C – you got some good advice here already, but let me add a little bit more if I may. Don’t worry about being a nervous wreck – that’s a good thing because it makes you pay double attention to what’s going on. It’s the people who aren’t nervous to begin with that become dangerous later on when they become complacent. Watch out hanging around them as they will “forget” their guns are loaded while waving them around at camp! Yikes!!! Take it slow and the more you handle your weapon in the multiple scenarios the better you will feel and the more natural it will become. Eventually it will become second nature. U.S. Marine recruits go through a full week of firearm safety, functioning, sighting in positions, and dry fire before they even get to shoot the first round. It doesn’t happen overnight, but through repetition you’ll be fine. We were all ignorant to begin with – no one here will talk down to you – we’re just glad to be able to help a little and glad you asked!
On hunting with a firearm – agree with 74 and Sledjockey, having to dig out a magazine out of your pocket (especially when you are “hiding’ behind something) will be difficult at best. Then silently trying to place the magazine in the weapon, then silently releasing the bolt to chamber a round, then sighting in on the animal – you get the picture. That rabbit will probably be long gone, let alone any type of bird. Animals are extremely wary to different sounds and movements that are not natural to their environment – I’ve had many of them get away just because they heard the very slight “click” of the safety being disengaged. Some animals like turkeys have such good eyesight that you’ll be lucky if you can slightly move the muzzle to aim in before they bust you and take off.
Use of the safety should be incorporated into your training – it just adds another feature that keeps things safe. Yes, they do fail, but IMHO it’s extremely rare – I’ve never had one do so, nor do I know anyone who has (although I’m sure some others may have). So you have constant muzzle awareness, magazine out of gun (in your case), round out of chamber and safety on. Eventually you will run into firearms with an internal or incorporated magazine. The only way to keep them at the same level of safety that having the magazine out is to keep them completely empty. Then you’ll be fooling around with individual rounds that need to be loaded in the gun magazine, then chambered, then sighted in while the quarry is getting further away. I won’t try and tell you that you’re wrong with the magazine out – you can progress later once you’re comfortable if you want. Back to the safety – lets say that you somehow get a rabbit to stay still and lets you put your magazine into the gun, chamber a round and sight in – what happens when you go to pull the trigger and the gun doesn’t fire? You panic and pull the trigger again – still nothing! It’s only then that you take the muzzle off the target and realize that somehow the safety was accidentally bumped “half on” and wouldn’t let you fire. If you train to always keep the safety on then after that round is chambered and you’re sighted in your last action would be to take the safety off. It becomes natural. Let me add another “what if”. You’re using a semi-auto shotgun with a tube magazine attached to the firearm. The magazine is loaded, but no shell is chambered. You see some geese coming in from a ways out so you push the bolt release button and the bolt chambers the first round followed immediately by a “BOOM!”. What happened? The shotgun slam fired when the bolt was released – it shouldnt’ have, but it did. You’ve just been scared to death, the geese turned and flew away, if only you’d used the shotgun safety to keep the hammer from falling. Get the jist? Use the safety – added to the rest it’s just another way to keep an accident from happening.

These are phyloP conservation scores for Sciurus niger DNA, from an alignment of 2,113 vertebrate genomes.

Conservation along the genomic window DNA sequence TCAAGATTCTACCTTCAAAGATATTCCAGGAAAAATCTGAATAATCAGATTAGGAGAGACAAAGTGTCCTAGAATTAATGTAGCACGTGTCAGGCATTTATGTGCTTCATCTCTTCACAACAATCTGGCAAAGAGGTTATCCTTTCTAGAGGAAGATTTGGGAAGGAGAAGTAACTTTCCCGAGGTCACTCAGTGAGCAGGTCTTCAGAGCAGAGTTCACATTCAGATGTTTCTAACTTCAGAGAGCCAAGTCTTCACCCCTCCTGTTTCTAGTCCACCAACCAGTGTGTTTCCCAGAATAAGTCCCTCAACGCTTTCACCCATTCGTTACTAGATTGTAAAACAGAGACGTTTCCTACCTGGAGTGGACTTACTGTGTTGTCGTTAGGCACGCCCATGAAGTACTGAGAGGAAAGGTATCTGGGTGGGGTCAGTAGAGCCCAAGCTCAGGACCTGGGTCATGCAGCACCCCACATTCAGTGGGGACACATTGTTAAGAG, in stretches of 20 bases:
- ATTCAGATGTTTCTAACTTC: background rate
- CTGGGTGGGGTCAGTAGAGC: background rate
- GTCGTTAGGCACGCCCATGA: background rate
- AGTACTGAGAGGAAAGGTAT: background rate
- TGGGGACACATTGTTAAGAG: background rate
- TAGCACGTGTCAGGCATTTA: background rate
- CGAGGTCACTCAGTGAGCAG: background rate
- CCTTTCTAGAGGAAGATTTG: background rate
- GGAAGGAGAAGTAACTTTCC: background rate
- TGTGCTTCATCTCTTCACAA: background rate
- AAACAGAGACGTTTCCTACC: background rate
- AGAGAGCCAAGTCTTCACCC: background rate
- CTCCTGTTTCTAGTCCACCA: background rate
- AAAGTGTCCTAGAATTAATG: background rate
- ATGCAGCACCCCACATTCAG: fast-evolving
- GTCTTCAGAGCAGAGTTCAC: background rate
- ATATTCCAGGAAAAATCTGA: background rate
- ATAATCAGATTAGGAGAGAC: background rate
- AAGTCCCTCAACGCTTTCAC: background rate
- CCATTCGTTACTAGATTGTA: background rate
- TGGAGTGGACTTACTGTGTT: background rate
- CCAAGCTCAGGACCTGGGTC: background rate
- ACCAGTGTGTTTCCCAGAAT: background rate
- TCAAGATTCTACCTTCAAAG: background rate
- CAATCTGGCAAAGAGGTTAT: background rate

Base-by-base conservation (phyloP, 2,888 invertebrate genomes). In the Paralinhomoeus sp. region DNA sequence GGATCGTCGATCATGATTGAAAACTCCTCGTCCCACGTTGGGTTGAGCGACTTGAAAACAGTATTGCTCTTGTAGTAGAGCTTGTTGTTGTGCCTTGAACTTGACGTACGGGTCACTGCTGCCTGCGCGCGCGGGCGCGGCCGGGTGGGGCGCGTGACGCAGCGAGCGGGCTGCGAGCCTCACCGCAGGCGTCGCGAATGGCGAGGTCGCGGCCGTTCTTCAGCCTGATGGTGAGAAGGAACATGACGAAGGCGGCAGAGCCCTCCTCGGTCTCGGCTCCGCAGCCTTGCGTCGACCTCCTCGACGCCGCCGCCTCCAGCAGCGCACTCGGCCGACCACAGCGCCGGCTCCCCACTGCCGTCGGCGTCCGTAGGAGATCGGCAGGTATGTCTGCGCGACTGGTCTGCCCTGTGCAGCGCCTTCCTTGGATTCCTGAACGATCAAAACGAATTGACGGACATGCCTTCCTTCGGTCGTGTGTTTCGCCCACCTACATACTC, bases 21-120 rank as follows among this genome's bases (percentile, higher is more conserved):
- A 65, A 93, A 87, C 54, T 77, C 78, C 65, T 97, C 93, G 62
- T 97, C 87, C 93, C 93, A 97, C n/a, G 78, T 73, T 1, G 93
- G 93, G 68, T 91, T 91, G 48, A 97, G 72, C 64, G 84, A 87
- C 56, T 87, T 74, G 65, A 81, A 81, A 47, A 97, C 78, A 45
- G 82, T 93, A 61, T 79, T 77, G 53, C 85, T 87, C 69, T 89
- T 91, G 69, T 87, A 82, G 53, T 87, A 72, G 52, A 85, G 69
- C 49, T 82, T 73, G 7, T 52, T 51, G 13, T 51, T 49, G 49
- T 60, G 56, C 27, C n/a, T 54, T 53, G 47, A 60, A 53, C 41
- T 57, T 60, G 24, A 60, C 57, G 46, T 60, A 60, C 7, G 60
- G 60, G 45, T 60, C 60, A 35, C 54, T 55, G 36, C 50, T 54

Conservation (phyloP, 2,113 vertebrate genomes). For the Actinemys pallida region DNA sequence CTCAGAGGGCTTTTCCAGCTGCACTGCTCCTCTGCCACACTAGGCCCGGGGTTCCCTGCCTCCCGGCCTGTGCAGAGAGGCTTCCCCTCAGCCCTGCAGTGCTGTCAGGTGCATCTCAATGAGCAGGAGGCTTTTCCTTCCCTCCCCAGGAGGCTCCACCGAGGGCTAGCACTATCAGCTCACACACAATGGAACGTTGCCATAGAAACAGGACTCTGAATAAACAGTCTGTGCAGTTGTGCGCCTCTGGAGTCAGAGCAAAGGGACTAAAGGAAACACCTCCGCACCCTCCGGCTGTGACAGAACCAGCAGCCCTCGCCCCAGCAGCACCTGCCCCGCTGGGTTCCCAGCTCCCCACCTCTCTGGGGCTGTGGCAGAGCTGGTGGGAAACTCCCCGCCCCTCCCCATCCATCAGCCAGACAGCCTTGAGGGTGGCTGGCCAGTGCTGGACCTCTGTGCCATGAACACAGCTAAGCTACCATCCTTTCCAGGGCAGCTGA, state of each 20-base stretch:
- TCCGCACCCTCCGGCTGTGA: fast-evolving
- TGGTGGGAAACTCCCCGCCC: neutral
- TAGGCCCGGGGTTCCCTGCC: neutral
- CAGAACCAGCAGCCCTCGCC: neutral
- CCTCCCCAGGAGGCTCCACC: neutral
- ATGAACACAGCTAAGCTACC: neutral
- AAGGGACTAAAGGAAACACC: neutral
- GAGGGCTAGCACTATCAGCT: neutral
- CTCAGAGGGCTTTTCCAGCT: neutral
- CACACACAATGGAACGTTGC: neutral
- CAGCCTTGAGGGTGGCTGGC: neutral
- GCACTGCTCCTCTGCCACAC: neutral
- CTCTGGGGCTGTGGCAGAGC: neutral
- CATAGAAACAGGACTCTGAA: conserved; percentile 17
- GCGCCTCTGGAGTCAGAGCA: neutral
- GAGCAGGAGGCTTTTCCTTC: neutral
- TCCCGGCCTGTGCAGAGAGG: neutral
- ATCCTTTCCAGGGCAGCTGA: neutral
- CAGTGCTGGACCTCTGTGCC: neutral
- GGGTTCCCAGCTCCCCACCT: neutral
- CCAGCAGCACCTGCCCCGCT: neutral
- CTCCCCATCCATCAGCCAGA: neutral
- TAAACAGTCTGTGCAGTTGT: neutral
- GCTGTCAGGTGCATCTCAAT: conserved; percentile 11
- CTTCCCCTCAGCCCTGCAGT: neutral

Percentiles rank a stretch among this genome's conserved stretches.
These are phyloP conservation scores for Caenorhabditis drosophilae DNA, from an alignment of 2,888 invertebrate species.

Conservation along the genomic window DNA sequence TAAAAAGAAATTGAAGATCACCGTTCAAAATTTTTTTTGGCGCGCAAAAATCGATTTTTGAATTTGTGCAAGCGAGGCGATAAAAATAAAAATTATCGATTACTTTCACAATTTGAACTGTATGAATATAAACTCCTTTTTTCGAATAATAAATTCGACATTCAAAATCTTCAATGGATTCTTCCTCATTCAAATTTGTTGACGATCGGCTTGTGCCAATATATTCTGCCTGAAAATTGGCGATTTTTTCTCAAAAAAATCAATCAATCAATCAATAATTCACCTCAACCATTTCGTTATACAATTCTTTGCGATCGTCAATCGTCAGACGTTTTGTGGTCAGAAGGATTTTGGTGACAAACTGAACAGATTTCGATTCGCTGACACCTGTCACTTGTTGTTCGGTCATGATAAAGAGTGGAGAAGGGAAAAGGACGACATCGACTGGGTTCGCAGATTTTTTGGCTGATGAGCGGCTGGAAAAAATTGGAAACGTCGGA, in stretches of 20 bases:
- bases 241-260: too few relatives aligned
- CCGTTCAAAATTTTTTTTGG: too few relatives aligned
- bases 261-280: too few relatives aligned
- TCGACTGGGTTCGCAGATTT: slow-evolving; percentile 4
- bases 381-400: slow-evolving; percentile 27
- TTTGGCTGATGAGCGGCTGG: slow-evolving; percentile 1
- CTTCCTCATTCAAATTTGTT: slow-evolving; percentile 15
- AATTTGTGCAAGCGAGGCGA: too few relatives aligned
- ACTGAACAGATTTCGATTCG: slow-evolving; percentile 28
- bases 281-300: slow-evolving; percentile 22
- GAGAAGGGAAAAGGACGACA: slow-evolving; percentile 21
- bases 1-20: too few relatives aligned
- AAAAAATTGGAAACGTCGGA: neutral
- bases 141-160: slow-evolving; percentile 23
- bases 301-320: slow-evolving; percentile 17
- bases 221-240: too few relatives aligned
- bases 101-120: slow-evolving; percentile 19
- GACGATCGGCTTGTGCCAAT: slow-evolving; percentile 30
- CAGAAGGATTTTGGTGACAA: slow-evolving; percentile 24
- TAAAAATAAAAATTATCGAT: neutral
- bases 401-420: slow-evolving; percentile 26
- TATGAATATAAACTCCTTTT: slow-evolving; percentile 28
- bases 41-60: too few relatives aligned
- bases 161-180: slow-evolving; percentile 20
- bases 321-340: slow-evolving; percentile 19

Okay, HTH – again, glad to see your willingness to learn and seek advice!
Arms discourage and keep the invader and plunderer in awe, and preserve order in the world as well as property... mischief would ensue were the law-abiding deprived of the use of them.
- Thomas Paine